A proprietary limited company. A constitutionally covered business.
In relation to an anti-bullying application, reasonable management action is the action or behaviour of management that is considered to be carried out in a reasonable manner. Reasonable management action does not constitute workplace bullying.
Reasonable management action may include:
In each of these examples, if they are not carried out in a reasonable manner, then they could still be considered bullying.
A requirement to send a copy of a document (and all supporting documents) to another party or their representative, usually within a specified period. A person’s obligation to serve documents can be met in a number of ways. The acceptable ways in which a document can be served are listed in Parts 7 and 8 of the Fair Work Commissions Rules 2013.
An organisation in which one person is responsible for the business.
Abbreviation for work health and safety.
A body established by a state or territory government which regulates WHS laws in a particular state or territory. To find contact details for the regulator in your state or territory, go to the Enquiries page.
A person who gives evidence in relation to something they saw, heard or experienced. A witness is required to take oath or affirmation before giving evidence at a formal hearing. The witness will be examined by the party that called them and may be cross examined by the opposing party to test their evidence.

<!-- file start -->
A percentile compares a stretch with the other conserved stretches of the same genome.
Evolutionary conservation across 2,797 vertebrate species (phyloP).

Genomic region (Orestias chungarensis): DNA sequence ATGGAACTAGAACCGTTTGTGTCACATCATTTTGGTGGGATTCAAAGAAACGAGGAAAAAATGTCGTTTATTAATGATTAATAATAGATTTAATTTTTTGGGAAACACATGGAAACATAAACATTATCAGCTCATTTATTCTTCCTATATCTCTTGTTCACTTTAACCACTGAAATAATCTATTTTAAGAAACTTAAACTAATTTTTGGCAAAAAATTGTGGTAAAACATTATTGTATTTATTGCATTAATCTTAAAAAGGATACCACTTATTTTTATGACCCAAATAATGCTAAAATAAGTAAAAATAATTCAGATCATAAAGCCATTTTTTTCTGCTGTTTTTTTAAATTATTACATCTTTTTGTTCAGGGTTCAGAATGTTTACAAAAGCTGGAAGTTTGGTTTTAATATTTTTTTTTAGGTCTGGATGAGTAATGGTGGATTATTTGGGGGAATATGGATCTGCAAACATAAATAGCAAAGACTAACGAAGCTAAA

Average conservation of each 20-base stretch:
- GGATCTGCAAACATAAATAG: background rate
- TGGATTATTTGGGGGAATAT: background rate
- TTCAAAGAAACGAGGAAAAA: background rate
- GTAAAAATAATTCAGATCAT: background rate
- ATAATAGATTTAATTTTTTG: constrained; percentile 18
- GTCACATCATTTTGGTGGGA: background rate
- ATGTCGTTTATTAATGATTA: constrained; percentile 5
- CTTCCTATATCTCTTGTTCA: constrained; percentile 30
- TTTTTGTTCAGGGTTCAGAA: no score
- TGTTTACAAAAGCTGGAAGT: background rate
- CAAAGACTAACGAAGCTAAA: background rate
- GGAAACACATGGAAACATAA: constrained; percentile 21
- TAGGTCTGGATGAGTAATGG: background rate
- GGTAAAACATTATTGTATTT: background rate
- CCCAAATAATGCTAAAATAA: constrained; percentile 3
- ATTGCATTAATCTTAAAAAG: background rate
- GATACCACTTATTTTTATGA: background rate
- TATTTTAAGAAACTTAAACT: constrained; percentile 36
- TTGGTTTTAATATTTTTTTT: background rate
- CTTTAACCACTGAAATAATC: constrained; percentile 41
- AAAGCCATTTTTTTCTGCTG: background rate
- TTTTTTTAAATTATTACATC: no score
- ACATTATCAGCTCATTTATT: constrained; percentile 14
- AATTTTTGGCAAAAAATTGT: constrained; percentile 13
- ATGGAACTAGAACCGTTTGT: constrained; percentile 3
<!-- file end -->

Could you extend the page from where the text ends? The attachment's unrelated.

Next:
In relation to an anti-bullying application, the definition of a worker is drawn from the Work Health and Safety Act 2011. A worker can include:
Only people who are considered to be workers may apply for an order to stop bullying at work.
A place where a person performs work.
See bullying at work.
The prohibition in s.351 does not apply to action which is:
The operation of s.351 is limited by reference to exceptions derived from anti-discrimination legislation.
A person needs to be covered by either the Commonwealth law or applicable State or Territory Law for the protection to apply.
The only exclusion of this type is for people in New South Wales and South Australia who are seeking protection on the grounds of ‘Religion’ or ‘Political opinion’ – neither State’s law provide that discrimination on these grounds is unlawful and there is no Commonwealth law which provides protection for these grounds. As a result a person in New South Wales or South Australia would not be eligible to make a general protections application in respect of adverse action taken on the grounds of ‘Religion’ or ‘Political opinion’.
HOWEVER these persons would be eligible to make an application for Unlawful Termination instead if the adverse action was constituted by a dismissal, as ‘Religion’ and ‘Political opinion’ are expressly covered and these protections extend to ALL Australian workers.